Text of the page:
A long history of U.S. policies have negatively affected the economy and health of the people of Puerto Rico: trade policies which increase shipping costs to prohibitive levels, making the cost of living in San Juan comparable to cities like Miami and Atlanta; utilizing the islands of Puerto Rico as a bombing range for the U.S. Navy; having no right to vote and no representation in Congress certainly shuts their voice out of conversations and decisions that affect them deeply. Today, the U.S. territory finds itself with an unsolvable debt crisis ($72 billion) and 41% of its people living below the poverty line.
As Puerto Rico’s status as a territory with no representation in Congress is a factor in these challenges, the debate over status has become more urgent. There have been two status referendum votes in the past two years, giving Puerto Ricans the chance to voice their preference for statehood, maintaining territory status, or seeking independence from the U.S. Both of these referenda have had their controversies, with 97% voting for statehood in 2017, but that vote being tarnished by boycotts and a very low turnout (22%).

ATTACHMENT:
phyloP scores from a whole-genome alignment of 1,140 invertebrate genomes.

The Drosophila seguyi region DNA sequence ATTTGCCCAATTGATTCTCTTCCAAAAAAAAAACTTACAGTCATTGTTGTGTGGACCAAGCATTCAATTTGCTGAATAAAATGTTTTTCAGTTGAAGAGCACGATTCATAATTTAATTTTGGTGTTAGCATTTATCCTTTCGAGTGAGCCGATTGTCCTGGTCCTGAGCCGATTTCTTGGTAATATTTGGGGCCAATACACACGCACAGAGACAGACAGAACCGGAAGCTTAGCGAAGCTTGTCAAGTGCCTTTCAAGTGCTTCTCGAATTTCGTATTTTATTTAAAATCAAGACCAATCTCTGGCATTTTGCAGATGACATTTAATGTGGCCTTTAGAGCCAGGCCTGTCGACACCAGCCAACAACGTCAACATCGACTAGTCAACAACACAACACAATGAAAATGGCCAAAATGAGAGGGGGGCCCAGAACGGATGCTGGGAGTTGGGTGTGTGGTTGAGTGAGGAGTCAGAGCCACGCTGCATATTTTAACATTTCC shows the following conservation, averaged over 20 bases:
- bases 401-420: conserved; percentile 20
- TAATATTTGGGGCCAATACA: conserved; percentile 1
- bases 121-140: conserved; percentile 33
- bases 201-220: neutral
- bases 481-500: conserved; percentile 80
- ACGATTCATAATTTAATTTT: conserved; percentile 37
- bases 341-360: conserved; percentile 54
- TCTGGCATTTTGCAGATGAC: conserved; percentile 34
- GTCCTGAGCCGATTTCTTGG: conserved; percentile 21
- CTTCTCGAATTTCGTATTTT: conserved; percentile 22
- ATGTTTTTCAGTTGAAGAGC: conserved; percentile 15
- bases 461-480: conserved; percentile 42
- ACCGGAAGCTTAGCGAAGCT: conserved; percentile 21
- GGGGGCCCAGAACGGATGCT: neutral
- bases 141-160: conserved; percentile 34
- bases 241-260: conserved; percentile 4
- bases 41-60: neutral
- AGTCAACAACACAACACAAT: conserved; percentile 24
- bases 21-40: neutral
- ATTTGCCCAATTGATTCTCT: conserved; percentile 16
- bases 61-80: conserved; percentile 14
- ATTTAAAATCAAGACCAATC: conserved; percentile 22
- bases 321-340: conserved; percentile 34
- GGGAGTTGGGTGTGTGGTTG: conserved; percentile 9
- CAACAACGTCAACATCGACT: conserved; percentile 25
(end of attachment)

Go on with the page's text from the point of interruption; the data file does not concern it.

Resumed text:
This immersion project will allow participants the opportunity to talk to the citizens of Puerto Rico to hear their perspectives on the many sides of this debate. The group will meet with university professors and students to hear innovative ways Puerto Ricans are confronting the debt crisis. There will be a day trip to the island of Vieques, which the U.S. Navy used as a testing ground for munitions for decades. Throughout the trip, participants will immerse themselves in the culture and history of Puerto Rico, learning from its people, and coming to a better understanding of the challenges they face.
My name is Logan Sangree-Hills, and I am a senior from Harrisburg, Pennsylvania. I am majoring in Economics with minors in Business and English. Aside from working as an Immersion Project leader, on campus, I serve as a Leadership Mentor at the Garthwait Leadership Center, a Siegfried Fellow, and a member of Alpha Phi Omega Service Fraternity. I am extremely excited to lead this trip to Puerto Rico. Last semester I had the opportunity to analyze Puerto Rico’s debt crisis in one of my economics courses, and I look forward to the opportunity to gain a new perspective on some of the topics I researched.
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